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Gameverse | November 24, 2017

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‘Dwarf Fortress’ is life’s work for creator Tarn Adams

Louise MacGregor

dwarf-fortress-logo-vertIt’s hard to believe that Tarn Adams has been working on the Dwarf Fortress games for over twelve years now. He’s already stated that he’ll be happy to go on working on these games as long as people want them, foreseeing twenty years of toil put into what he knows as his “life’s work”. The first Dwarf Fortress game premiered in 2006, and now, eight years later, we’re catching a glimpse of what his immersive world looks like with even greater emotion.

Typically known for its great stories, questionably glitch interface, and retro graphics, Dwarf Fortress has done spectacularly well for an indie title; last year it was selected to be featured in the New York Museum of Modern Art as an “outstanding example of interaction design”. But it’s not just the big leagues who love it. Fans from all over the world have eagerly snapped up all the updates Adams has been releasing for the cult hit, and the man himself occasionally throws in new features by fan request. The complex physics engine mixed with the rudimentary graphics mean that many fans have hopped on the modding bandwagon themselves, with one turning the whole thing into a 3D masterpiece.

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But aside from what these fans have been up to, the master has been at work again and recently released a new patch for Dwarf Fortress. Last month, Tarn broke a two-year streak of silence on the patches front and released an updated version of the game with a bunch of new features for long-time fans.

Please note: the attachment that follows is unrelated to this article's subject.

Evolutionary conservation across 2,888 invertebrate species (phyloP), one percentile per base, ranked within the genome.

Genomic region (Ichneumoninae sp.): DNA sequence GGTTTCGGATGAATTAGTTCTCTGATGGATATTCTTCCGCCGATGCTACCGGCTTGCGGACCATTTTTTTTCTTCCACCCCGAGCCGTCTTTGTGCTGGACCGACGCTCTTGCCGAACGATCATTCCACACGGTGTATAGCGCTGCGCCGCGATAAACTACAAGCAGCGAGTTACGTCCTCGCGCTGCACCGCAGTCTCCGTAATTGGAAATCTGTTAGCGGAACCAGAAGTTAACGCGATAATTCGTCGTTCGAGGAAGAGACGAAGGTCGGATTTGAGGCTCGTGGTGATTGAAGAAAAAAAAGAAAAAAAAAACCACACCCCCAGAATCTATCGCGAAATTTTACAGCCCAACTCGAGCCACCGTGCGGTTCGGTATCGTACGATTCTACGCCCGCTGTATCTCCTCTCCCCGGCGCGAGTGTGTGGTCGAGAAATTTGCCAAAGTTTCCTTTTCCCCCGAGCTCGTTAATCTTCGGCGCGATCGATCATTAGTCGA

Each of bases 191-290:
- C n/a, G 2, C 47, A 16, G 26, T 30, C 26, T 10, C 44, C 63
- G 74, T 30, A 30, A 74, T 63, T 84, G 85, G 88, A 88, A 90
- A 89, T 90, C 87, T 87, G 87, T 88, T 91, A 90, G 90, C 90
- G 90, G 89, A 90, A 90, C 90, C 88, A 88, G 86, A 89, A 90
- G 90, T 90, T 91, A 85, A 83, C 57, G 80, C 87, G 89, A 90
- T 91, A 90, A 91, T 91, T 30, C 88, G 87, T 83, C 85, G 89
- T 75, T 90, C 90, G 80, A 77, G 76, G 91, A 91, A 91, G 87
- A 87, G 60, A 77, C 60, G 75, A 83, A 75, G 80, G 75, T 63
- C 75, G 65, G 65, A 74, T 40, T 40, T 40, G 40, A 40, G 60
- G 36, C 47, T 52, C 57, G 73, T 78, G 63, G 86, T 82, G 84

One of the main features on the new download are recalibrated dwarf emotions, allowing the characters life dreams and the ability to consider their actions. As well as this, Adams was keen to stress the world activation he’d worked into the new version, with births, deaths, and marriages handled differently and in more in-depth ways than before. For those more interested in the combat side of the game, individual combat moves will now take place over a period of time, allowing you to defend yourself against an opponent’s attack, and fortresses can now be retired and unretired. Adams has been releasing new patches for this version to iron out any leftover kinks, but this new version of Dwarf Fortress is about as comprehensive as any dedicated fan could ask for.

The games themselves are free to download and play, and Tarn said in the announcement for the new patch “We know that without all the people working and contributing, Dwarf Fortress would be just another failed oddity of a game.  But people are getting involved with the project.  Everyone is doing their part, answering questions on the forums, contributing to the bug tracker, building great mods, and telling their friends about DF!”